Al Golden lost his job as Miami coach for a variety of reasons. Chief among them was an inability to put together an elite staff of assistant coaches.
It is nearly impossible to survive without one. Skyrocketing salaries for coordinators and high-level assistants underscore as much. So when Miami fired Golden, there was no choice but to shift priorities. Not only did the administration have to pay for a high-level head coach. Upgrading the assistant coaching staff had to be done.
To that end, new coach Mark Richt has brought in a staff that has drawn good reviews nationally. On paper, at least, the staff appears to be a major upgrade.
Rather than start with the coordinators, though, one coach in particular has an opportunity to make an immediate impact in 2016. That would be defensive line coach Craig Kuligowski, who worked wonders at Missouri with under-the-radar talent. Former Miami defensive coordinator Mark D'Onofrio could never quite get his defensive line to perform up to its potential. It has been years since Miami physically dominated opponents in the trenches.
Since Golden was hired, only five defensive players have been drafted. None in the first round. For a program with a rich history on that side of the ball, that is unacceptable.
But there should be reason for optimism.
Miami has a wealth of talent among its defensive linemen. The Hurricanes return eight players rated as four-star prospects out of high school. Six of them were ranked in the ESPN300. That includes Florida transfer Gerald Willis, who drew raves on the scout team this past season and will be eligible to play in 2016. Now consider what Kuligowski did at Missouri. In 15 years with the Tigers, he developed 24 all-conference players. He's had four players drafted in the first round since 2009. That includes a first-rounder and second-rounder last year.
Do you know how many of those players were rated four star or higher out of high school? Just one: Sheldon Richardson.
Do you know the last time Miami had a defensive lineman drafted in the first round? Vince Wilfork, 2004.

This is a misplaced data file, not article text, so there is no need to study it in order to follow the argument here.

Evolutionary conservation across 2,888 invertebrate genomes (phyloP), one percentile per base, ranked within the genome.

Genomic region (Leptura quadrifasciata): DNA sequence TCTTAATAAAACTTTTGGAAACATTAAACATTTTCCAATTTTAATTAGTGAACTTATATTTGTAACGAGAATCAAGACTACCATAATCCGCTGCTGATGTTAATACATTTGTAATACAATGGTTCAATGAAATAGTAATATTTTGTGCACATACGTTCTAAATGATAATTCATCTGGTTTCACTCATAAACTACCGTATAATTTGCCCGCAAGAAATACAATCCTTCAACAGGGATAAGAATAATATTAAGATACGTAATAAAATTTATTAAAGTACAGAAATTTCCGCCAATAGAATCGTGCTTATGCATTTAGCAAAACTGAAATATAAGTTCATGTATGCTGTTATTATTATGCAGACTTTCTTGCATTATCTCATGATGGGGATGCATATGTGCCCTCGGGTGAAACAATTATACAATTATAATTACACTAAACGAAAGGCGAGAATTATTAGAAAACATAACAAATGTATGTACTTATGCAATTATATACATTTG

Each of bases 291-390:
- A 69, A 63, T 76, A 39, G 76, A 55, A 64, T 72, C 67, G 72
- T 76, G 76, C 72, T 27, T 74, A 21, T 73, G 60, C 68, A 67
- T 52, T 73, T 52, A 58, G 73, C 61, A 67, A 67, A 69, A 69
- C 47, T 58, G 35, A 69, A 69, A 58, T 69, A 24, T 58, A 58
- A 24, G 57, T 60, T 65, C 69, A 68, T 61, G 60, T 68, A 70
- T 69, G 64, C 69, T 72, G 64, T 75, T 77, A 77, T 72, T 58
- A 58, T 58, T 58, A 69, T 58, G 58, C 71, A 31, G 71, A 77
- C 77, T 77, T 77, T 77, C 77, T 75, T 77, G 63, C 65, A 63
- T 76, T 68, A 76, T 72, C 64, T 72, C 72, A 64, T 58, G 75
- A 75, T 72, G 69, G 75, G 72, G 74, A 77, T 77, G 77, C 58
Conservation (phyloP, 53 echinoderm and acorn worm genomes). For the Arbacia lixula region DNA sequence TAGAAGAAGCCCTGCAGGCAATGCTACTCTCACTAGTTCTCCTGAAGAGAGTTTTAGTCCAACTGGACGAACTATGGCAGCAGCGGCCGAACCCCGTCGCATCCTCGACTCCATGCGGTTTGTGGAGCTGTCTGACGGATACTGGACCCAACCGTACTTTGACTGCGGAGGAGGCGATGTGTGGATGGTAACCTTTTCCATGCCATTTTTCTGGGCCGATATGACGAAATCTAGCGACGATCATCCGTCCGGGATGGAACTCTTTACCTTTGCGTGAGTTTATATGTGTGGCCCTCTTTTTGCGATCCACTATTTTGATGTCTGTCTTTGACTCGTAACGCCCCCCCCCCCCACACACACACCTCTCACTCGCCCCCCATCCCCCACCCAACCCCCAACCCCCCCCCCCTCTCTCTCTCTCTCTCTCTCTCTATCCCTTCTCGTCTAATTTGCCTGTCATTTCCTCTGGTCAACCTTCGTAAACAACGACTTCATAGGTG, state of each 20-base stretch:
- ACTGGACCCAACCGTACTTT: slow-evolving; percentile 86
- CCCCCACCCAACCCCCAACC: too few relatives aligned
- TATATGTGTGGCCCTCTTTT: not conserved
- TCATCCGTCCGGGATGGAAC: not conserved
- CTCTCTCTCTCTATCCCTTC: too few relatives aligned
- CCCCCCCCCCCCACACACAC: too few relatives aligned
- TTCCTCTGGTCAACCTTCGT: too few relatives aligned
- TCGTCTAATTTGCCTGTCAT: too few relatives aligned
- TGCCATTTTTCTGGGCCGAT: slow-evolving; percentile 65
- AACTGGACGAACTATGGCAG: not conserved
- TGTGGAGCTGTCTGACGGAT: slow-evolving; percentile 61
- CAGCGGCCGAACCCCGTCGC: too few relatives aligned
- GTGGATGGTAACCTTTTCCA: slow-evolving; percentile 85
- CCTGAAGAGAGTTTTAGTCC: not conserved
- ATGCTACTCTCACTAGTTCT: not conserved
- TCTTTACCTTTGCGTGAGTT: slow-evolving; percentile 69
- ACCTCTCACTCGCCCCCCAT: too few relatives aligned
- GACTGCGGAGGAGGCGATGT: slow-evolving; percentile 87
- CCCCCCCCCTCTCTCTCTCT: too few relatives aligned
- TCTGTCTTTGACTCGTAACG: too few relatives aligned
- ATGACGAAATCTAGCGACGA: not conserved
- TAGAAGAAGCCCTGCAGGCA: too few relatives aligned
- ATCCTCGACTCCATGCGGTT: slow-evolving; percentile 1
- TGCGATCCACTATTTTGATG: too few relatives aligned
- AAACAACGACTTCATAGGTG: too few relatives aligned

Kuligowski has proven results with players who were not necessarily the biggest, fastest or strongest out of high school. Since 2009, Missouri has signed four defensive linemen rated four- or five-star prospects. Yet the Tigers ranked No. 2 in tackles for loss in 2015 with 106. Miami, on the other hand, had 66. In 2014, Missouri set a school record with 44 sacks. The last time Miami had that many? In 2002, when the Canes had 47.
Manny Diaz takes over from D'Onofrio as defensive coordinator. Though the results have been mixed in his career, his is an aggressive, attacking style defense and that is exactly what Miami needs. Yes, his units at Texas struggled. But just this past season, his Mississippi State defense ranked in the Top 10 in red zone defense (Miami ranked No. 110) and held opponents to 23.2 points per game. The last time Miami held a scoring average that low was in 2011, Year 1 under Golden.
Richt made several other smart moves, bringing in former Miami standout Mike Rumph to coach the defensive backs; Ron Dugans to coach the receivers and Thomas Brown to handle offensive coordinator duties and the running backs. Rumph has deep ties to the South Florida community and knows better than anybody in the program what it takes to win a national championship at Miami. Dugans played under Richt at Florida State and has deep ties to the state as well. He also coached DeVante Parker at Louisville, who went on to become a first-round pick. Over the last two seasons, Brown has coached Nick Chubb, Sony Michel and Melvin Gordon.
Much more is known about the offense, with eight starters back -- including quarterback Brad Kaaya. But there is talent and potential on defense. If the new staff can develop them the right way, Miami has a shot to be a contender in the Coastal.